The Subtle Importance of our Surrounding Environments

A while back I wrote an article on how people unconsciously perceive and process information about the people we’re interacting with at lightning quick speeds. I want to expound on that article and focus on how people unconsciously perceive and process our surrounding environments in very much the same way that we perceive people, and how it can effect our performance both personally and professionally. To best do this we’re going to start with a story about Musician Amy Winehouse.

Singer Amy Winehouse on one of her better days...

The Prelude to Rehab…

In the summer of 2007 Amy Winehouse was clinging to life after suffering a nearly fatal overdose in her hotel room in London, England. In order to save her life doctors gave the singer a shot of adrenaline (epinephrine) and had to pump her stomach free of the narcotics that were shutting down her system. She eventually recovered, and has continued to battle drug addiction off and on since.

Anyone who has followed popular music over the years and decades understands that drug overdoses in hotel rooms is a somewhat common occurrence. Obviously drugs like cocaine are responsible for overdosing the human body, but in recent years neuroscience has shed light on the subtle yet important link that your environment and surroundings can play in overdosing. I will attempt explain why musicians often overdose in hotel rooms by focusing on their surroundings and not so much the drugs they’re taking and the direct impact the drugs have biologically.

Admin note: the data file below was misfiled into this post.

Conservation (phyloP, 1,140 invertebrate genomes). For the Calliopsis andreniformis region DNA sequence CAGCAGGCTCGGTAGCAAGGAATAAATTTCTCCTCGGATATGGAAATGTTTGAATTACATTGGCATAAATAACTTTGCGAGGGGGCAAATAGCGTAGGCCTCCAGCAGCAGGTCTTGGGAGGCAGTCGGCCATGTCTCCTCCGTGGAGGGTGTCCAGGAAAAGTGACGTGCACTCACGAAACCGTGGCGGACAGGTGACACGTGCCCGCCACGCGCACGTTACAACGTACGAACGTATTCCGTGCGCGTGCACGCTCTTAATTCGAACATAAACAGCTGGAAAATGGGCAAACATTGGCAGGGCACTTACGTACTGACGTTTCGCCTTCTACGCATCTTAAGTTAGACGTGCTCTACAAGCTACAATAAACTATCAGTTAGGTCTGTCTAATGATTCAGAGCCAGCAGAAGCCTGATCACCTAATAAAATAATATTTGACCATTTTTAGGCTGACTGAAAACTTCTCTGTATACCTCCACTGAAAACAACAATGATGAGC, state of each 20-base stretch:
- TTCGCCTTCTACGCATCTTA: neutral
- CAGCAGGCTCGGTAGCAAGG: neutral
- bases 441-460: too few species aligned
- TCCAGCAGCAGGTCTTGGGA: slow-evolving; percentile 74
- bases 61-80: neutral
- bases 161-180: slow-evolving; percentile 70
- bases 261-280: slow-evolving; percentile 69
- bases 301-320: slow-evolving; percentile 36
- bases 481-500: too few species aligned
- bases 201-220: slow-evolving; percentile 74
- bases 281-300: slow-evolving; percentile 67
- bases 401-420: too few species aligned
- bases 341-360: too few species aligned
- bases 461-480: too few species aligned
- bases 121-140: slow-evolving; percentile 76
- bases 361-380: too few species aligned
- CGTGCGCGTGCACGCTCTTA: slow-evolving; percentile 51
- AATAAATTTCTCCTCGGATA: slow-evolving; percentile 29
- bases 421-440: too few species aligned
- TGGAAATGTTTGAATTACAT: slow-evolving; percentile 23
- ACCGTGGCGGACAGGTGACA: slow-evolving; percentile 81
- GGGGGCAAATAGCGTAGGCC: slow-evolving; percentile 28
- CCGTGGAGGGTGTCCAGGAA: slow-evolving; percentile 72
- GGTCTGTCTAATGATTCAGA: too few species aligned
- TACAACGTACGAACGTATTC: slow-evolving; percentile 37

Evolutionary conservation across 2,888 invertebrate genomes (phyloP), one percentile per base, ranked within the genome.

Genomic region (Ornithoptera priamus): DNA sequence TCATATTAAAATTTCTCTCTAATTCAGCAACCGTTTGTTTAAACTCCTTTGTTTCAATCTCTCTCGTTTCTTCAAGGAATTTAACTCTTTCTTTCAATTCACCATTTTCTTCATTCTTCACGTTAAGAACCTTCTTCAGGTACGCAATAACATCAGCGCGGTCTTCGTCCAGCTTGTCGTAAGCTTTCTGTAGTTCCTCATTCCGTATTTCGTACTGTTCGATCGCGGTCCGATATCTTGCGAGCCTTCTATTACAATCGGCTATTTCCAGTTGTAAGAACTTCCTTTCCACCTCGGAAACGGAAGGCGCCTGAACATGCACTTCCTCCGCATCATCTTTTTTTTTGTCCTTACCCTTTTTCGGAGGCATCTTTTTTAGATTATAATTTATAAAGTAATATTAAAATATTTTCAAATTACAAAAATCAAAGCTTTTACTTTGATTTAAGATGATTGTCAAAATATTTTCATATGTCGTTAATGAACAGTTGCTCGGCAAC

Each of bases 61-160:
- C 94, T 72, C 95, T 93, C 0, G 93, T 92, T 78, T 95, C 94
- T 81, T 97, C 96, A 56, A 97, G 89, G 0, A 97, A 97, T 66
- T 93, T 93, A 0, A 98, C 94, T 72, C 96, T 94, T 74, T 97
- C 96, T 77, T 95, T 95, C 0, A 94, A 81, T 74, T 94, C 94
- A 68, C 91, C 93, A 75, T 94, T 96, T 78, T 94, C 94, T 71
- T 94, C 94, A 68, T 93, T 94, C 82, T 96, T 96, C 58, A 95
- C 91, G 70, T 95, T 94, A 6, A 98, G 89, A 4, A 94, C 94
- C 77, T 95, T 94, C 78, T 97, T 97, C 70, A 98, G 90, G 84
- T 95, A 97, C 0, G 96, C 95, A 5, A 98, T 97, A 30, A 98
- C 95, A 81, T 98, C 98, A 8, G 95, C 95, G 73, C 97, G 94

Human beings are highly habitual and ritualistic, and this is especially true for people who frequently use drugs. Prior to her overdose Amy Winehouse was considered a habitual drug user, and almost certainly had a routine for taking drugs. Because I do not personally know Amy I can not give you a run down of her exact routine in relation to drugs, but I can provide you with a general template for such activities.

Hypothetically, let’s say that Amy’s routine for taking cocaine was to put on her favorite music in the living room of her house, sit down on her couch, and snort lines of cocaine off her coffee table. [This ritual is unique to each drug user, but people have rituals and usually do it in a specific place.] Eventually Amy will build up a tolerance to cocaine and will have to do more to get her desired high. Most people understand that your body will begin to build up a direct metabolic tolerance to drugs and alcohol, however what was previously unknown about drug use, and routines, is that your surroundings can actually affect your biology aiding in the development of a tolerance.